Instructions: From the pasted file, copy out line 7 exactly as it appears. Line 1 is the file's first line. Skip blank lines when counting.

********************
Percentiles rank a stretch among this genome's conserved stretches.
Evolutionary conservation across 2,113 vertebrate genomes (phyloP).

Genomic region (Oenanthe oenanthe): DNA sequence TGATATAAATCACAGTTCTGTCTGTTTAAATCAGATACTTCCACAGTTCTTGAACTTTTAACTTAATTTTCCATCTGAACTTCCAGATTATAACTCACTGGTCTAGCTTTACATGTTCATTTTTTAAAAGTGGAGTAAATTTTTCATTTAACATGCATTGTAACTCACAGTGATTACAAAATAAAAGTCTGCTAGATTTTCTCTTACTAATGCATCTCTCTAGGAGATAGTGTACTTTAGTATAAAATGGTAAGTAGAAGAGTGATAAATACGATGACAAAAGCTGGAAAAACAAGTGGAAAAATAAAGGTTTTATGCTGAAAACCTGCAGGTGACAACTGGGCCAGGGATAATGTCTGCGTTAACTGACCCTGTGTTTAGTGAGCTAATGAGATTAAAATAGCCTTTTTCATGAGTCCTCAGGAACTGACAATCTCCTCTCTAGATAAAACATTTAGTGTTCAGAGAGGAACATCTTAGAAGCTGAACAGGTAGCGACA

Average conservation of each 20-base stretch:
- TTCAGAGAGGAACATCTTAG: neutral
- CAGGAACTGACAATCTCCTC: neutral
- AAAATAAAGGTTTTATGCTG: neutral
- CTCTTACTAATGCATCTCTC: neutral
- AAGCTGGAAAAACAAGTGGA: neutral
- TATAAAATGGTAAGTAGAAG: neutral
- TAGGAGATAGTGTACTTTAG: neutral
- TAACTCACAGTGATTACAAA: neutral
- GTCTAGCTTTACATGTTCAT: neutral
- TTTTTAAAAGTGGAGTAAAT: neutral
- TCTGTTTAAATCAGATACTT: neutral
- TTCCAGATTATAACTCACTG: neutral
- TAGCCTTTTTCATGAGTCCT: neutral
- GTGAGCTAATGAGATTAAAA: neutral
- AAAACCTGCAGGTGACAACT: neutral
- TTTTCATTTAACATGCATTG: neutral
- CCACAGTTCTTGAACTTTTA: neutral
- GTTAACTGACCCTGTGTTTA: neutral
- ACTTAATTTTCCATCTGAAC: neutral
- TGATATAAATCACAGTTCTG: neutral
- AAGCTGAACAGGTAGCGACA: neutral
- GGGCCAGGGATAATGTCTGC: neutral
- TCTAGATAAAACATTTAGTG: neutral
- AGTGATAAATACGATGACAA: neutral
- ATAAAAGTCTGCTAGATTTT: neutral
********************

- AAAATAAAGGTTTTATGCTG: neutral